Stating, “DJJ’s path has not been perfect, but what I know from firsthand contact with that system is that its efforts have been earnest and significant,” Bilchik argues that the state is at the forefront of systemic reform and that such reform takes time and years of effort to pay off.
Florida is estimated to be second in the country for the number of child marriages. In the last two years alone, Florida has married off as many as 706 children. Of the 661 marriages that took place during this time, 77 of the spouses marrying children were over the age of 25. Some were in their 30’s and 40’s. The children being married in these cases can be very young: in the past five years, 13 children just 10-14 years old were married in the state.
Seeking to ban child marriage without exceptions, HB 335, sponsored by Rep. Jeanette Nuñez (R-Miami), was passed by the Civil Justice and Claims Committee with a single opposing vote. Representative Moraitis (R-Fort Lauderdale) expressed concern about not allowing an exception for pregnant minors and judicial oversight to “catch” instances of sexual assault and rape. Representative Grall (R-Vero Beach) ultimately voted yes, but also raised concerns about exceptions for emancipated and older (age 17) minors.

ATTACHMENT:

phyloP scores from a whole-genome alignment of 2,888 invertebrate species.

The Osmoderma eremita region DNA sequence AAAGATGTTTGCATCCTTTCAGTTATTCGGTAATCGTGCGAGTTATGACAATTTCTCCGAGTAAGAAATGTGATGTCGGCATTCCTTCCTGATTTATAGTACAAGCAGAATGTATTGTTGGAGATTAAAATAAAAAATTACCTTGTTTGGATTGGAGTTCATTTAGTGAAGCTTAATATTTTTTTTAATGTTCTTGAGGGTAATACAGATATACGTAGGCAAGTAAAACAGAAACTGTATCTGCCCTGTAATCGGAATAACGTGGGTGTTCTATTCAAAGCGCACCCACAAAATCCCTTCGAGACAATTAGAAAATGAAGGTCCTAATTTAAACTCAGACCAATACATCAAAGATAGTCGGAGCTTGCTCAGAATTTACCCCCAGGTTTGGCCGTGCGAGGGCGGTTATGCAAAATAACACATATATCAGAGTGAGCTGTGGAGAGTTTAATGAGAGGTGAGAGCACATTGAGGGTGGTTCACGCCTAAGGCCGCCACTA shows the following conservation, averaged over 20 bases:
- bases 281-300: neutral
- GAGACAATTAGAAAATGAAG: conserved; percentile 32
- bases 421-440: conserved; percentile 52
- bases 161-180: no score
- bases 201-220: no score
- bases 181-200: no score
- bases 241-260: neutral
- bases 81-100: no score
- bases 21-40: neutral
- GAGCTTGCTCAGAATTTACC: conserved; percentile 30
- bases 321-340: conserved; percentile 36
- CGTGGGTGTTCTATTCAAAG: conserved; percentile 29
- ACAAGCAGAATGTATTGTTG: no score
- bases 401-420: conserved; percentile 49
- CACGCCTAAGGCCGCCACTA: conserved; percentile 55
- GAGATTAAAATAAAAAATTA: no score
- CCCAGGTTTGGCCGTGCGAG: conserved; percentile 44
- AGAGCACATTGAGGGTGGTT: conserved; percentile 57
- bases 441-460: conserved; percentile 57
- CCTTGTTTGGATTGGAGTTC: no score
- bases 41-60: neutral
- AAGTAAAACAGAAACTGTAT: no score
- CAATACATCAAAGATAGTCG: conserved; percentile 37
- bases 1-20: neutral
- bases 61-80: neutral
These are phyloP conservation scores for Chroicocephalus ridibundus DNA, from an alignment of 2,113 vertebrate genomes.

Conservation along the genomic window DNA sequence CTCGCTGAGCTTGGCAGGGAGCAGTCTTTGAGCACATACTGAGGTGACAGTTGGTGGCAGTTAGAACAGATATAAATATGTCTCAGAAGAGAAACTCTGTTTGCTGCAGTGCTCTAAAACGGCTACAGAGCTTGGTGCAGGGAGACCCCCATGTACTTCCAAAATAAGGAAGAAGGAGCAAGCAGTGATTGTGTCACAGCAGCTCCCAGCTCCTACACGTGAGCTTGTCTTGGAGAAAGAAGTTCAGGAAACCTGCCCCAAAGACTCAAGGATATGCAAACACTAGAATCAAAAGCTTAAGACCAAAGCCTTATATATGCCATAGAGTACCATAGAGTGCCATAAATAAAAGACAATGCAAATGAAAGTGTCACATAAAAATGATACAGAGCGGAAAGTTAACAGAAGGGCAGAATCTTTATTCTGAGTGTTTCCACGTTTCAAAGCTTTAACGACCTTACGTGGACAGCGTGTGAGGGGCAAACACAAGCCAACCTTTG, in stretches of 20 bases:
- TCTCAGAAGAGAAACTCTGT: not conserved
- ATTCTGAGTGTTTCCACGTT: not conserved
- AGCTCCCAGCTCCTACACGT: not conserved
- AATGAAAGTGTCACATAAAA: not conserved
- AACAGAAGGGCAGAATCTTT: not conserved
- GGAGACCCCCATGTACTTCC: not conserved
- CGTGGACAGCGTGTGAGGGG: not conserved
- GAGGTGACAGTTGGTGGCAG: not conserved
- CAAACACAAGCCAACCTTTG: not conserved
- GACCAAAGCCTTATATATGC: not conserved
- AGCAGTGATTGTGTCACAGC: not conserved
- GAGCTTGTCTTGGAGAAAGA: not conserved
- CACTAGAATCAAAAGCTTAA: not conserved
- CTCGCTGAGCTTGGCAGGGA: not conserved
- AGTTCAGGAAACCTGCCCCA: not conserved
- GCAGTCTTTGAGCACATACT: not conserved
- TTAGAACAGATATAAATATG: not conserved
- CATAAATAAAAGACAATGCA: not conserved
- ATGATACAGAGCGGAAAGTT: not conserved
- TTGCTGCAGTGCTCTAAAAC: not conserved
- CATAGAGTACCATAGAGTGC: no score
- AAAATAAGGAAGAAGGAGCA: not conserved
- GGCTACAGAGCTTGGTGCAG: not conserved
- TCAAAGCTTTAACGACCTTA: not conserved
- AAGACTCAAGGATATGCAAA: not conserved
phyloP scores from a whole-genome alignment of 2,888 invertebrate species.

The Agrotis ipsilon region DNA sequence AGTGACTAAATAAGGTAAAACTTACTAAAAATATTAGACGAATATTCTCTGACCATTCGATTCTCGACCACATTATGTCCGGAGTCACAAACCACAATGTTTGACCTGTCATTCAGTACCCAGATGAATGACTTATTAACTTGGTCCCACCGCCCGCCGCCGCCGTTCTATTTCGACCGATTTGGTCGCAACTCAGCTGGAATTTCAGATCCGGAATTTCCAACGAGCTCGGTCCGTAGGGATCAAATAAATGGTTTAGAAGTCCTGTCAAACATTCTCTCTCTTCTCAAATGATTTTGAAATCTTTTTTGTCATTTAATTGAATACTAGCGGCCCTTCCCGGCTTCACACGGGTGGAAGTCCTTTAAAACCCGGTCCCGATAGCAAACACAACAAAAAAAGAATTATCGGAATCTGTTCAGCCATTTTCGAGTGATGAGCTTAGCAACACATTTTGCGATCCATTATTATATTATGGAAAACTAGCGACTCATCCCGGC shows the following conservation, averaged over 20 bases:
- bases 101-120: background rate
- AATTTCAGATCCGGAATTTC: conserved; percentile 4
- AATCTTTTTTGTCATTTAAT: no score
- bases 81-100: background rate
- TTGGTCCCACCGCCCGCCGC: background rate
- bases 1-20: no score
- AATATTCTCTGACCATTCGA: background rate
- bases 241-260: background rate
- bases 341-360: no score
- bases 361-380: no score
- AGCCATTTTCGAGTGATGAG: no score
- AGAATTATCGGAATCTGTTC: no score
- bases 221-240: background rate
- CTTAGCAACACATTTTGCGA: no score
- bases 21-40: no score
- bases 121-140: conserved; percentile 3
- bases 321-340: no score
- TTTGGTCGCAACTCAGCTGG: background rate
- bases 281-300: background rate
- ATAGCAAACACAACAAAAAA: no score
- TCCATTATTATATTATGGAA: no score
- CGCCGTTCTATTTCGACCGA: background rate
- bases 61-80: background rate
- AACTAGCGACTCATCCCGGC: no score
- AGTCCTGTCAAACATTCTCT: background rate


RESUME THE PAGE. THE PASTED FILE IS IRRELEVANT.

Marriage of a young pregnant girl is not a viable “fix” to the issue of providing pregnant girls and their children a stable home. More than 70% of child marriages end in divorce, a rate substantially higher than marriage between adults. Girls who marry under the age of 18, for instance, are 50% more likely to drop out of high school and four times less likely to graduate from college. They are more likely to live in poverty during adulthood.
In Florida, the statutory rape law is violated when a person has consensual sex with an individual under age 18. In the past 5 years, over 86% of child marriages have met the definition of statutory rape.
SB 140, sponsored by Sen. Lizbeth Benacquisto, (R-Ft. Myers), was delayed a week in the Senate Children, Families and Elder Affairs Committee due to a lack of a quorum. It will be heard on Monday, November 13th at 4:00p.m.